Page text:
Tulips are grown in pots at Westbury Court Garden in Gloucestershire, including 'Olympic Flame', a modern variety with the flamed petals coveted in historic tulips
Tulips are grown in pots at Westbury Court Garden in Gloucestershire, including 'Olympic Flame', a modern variety with the flamed petals coveted in historic tulips
Tulips are grown in pots at Westbury Court Garden in Gloucestershire, including 'Olympic Flame', a modern variety with the flamed petals coveted in historic tulips

Roses, bybloemens and bizarres

As gardening tastes changed in the 18th century and the rich turned to ‘Capability’ Brown’s natural-looking landscapes, tulip cultivation in Britain was adopted by a group of growers known as ‘florists’. Unlike the current meaning of the word, these were men who were dedicated to the cultivation of a particular flower for its decorative qualities. 

Tulips were grown from seed, taking up to seven years to produce a flowering bulb. These English tulips were classed by their colours: bybloemens (shades of purple and violet on white), bizarres (mahogany, scarlet or brown on yellow) and roses (various shades of red on cream). A tulip known as a ‘breeder’ was one of a uniform colour, yet to break into the sought after flame and feather patterns.

Around the middle of the 19th century such was the tulip’s popularity that many towns had a specialist society for growing and showing the flowers. The National Tulip Society was formed in 1849 but by the early 20th century these societies were in decline and only the Wakefield and North of England Tulip Society, founded in 1835, remains today.

The mid-season Triumph tulip 'Prinz Armin' beginning to bloom in the garden at Erddig, near Wrexham
The mid-season Triumph tulip 'Prinz Armin' beginning to bloom in the garden at Erddig, near Wrexham
The mid-season Triumph tulip 'Prinz Armin' beginning to bloom in the garden at Erddig, near Wrexham

Flower of many forms

Like daffodils and dahlias, tulips are divided into different divisions, chiefly defined by the characteristics of their flowers or when in spring they start to bloom. There are 15 in total and they include: Lily-flowered, Rembrandt, Viridifilora, Parrot and Darwin hybrid groups.

Tulip groups

Tulips are found across the garden at Standen, West Sussex in spring. Seen here is the Viridiflora group tulip 'Yellow Spring Green'

Viridiflora group

Dating back to the 1700s, the name is a combination of the Latin words for green and flower and refers to the fact that all tulips in this group have a green streak or stripe in the centre of each petal. They flower late in the season. 'Yellow Spring Green' is a popular variety, seen here in the garden at Standen in West Sussex.

A pot of showy, parrot group tulips, 'Texas Flame' begin to flower above the parterre at Hanbury Hall, Worcestershire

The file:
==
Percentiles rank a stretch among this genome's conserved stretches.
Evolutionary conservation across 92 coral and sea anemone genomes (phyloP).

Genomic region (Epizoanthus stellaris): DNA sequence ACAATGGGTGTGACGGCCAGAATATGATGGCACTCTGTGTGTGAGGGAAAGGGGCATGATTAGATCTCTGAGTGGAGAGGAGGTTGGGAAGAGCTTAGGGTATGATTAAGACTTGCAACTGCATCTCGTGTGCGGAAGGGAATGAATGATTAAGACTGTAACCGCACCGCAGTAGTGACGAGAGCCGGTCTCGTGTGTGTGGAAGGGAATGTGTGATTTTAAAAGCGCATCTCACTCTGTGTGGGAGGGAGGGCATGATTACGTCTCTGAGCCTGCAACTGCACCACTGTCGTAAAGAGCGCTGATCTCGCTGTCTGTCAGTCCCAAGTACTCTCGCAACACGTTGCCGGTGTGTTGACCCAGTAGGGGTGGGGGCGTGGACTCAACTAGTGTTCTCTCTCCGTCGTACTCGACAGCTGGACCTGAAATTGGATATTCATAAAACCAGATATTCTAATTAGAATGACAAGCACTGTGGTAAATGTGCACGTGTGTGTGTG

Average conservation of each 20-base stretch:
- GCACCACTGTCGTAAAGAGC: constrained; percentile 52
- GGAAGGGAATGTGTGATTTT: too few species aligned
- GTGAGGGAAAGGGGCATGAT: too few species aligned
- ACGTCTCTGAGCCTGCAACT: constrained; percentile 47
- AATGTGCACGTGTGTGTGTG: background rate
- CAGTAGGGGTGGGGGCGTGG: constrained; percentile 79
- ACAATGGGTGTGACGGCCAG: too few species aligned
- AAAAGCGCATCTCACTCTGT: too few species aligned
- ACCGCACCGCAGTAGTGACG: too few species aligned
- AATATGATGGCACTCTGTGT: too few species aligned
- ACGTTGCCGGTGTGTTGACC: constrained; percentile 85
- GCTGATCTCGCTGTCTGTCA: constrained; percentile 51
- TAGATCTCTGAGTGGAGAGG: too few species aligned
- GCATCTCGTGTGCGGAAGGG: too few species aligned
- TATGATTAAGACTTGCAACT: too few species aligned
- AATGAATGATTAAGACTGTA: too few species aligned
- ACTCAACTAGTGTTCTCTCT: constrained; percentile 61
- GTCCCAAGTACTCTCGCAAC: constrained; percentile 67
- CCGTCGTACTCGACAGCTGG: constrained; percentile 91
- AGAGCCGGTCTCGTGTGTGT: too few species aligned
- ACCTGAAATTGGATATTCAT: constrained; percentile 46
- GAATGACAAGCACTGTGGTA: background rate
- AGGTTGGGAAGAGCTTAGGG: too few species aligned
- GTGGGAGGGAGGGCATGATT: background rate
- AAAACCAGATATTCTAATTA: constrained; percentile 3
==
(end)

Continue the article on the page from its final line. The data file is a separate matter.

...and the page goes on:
Parrot group

The first parrot tulips appeared in 17th-century France and are named after their colourful and feather-like, ruffled petals. These are the flamboyant stars of the tulip world, larger and more decorative than other tulips. A pot of 'Texas Flame' flowers above the parterre at Hanbury Hall, Worcestershire.

The tall, elegant, pure white Darwin hybrid tulip 'Hakuun' flowering at Dyffryn in the Vale of Glamorgan

Darwin hybrid group

The Dutch nurseryman E. H. Krelage bought one of the last great florist’s tulip collections, selected the best varieties and named them after Charles Darwin. In the 1950s another Dutch breeder crossed these with Tulipa fosteriana, a wild tulip from central Asia. The sturdy, egg-shaped blooms include the pure white 'Hakuun', flowering here at Dyffryn in the Vale of Glamorgan.

The spectacular display of 500,000 spring bulbs in the formal plats at Ham House in London, feature four species tulips: turkestanica, tarda, bakeri ‘Lilac Wonder’ and linifolia mingled with Muscari latifolium
The spectacular display of 500,000 flowering spring bulbs in the formal plats at Ham House in London, feature four species tulips among Muscari latifolium
The spectacular display of 500,000 spring bulbs in the formal plats at Ham House in London, feature four species tulips: turkestanica, tarda, bakeri ‘Lilac Wonder’ and linifolia mingled with Muscari latifolium
" I love the effect of Tulipa linifolia in grass as it evokes the common poppy in a country meadow, creating associations of summer to come."
- Rosie Fyles, Head Gardener, Ham House and Garden
Tulips have been used in flower arrangements for centuries. Here at Monk's House in East Sussex, 'Queen of the Night' tulips contrast with bluebells, lilac and other spring flowers and foliage
Tulips have been used in flower arrangements for centuries. Here at Monk's House in East Sussex 'Queen of the Night' tulips contrast with bluebells, lilac and other spring flowers and foliage
Tulips have been used in flower arrangements for centuries. Here at Monk's House in East Sussex, 'Queen of the Night' tulips contrast with bluebells, lilac and other spring flowers and foliage

Floral favourite

The popularity of tulips has endured across the centuries and they remain a favourite spring flower to display in our homes and gardens. What were once rare blooms that only the wealthy could afford, are now enjoyed by everyone. Even flame-petaled tulips have been transformed into virus-free, affordable modern varieties.  

Sadly our gardens and parks remain closed at this difficult time, but you can still delight in exploring the story and glory of tulips online, with us.